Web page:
Advisor

Hare, Dwight

Date of Degree

8-1-2007

Document Type

Graduate Thesis - Open Access

Degree Name

Doctor of Philosophy

College

College of Education

Department

Department of Curriculum and Instruction

Abstract

Mississippis low rate of literacy has been the focus of concern for educators and policy makers for many years. At the same time the National Reading Panel (National Institute of Health, 2000) was attempting to resolve the issue of which methods were most effective in teaching children to read by conducting a meta-analysis of reading research, Mississippi was developing a reform model, the Mississippi Reading Reform Model (MRRM), to raise the reading achievement of its students. In 2000 James Barksdale, founder of Netscape, donated one hundred million dollars to Mississippi and founded the Barksdale Reading Institute (BRI) in order to assist in the implementation of the MRRM and, ultimately, raise the literacy rates in Mississippi. In 2006 BRI initiated a reading reform model in the form of demonstration classrooms. Core reading instruction for kindergarten and first grade students at-risk for reading failure in the demonstration classrooms was provided by the Barksdale Literacy Teachers (BLTs). Reading interventions were provided for kindergarten through third grade students in the demonstration classrooms by the BLTs and an Intervention Specialist (IS). Reading methods and strategies promoted by the NRP formed the basis of instruction in the demonstration classrooms. The subject of this qualitative study is the experiences of 12 BLTs as they implemented demonstration classrooms across Mississippi. The researcher investigated the BLTs? personal experiences as they worked with students, predominantly African Americans and from low-socioeconomic communities. The Read Well program was used in the classrooms as a means of ensuring the use of NRP promoted methods. Research findings reveal the problems associated with teaching struggling readers who are also living with the effects of poverty. BLTs described their use of a scripted commercial program and problems the program posed for their students as speakers of African American Vernacular English.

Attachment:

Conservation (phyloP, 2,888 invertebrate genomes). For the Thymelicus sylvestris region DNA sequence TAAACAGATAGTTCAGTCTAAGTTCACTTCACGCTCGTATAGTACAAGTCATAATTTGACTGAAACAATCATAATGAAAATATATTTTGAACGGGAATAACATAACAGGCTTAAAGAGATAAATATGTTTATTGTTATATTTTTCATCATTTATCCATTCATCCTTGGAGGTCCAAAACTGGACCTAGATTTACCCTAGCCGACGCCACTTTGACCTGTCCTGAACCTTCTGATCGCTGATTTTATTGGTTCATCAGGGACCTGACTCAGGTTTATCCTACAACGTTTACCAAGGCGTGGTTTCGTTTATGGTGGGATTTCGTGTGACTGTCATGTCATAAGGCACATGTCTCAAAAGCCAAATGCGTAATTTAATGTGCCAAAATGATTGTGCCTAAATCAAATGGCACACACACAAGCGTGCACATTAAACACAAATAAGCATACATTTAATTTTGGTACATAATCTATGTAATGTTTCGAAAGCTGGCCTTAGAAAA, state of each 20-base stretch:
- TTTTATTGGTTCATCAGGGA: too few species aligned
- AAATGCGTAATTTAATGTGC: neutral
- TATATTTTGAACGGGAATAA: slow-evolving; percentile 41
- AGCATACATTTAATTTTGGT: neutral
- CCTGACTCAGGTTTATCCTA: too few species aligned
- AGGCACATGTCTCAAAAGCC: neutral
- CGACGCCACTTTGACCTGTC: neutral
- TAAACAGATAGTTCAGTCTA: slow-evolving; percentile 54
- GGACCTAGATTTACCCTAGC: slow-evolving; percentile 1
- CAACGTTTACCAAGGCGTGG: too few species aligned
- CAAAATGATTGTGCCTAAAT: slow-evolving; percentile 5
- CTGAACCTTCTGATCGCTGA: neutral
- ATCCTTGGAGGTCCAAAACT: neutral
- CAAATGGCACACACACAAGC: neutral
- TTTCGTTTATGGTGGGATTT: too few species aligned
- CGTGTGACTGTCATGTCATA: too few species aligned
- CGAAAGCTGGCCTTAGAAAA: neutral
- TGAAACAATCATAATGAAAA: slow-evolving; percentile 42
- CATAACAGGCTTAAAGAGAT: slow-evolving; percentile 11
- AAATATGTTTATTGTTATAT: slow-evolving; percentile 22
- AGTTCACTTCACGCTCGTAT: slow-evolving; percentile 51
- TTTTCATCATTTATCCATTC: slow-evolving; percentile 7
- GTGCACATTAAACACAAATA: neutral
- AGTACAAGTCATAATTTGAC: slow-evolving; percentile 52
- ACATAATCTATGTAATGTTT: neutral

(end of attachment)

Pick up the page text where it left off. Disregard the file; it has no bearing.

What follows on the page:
URI

https://hdl.handle.net/11668/15308

Comments

literacy||reading reform||Barksdale Reading Institute||struggling readers||education reform

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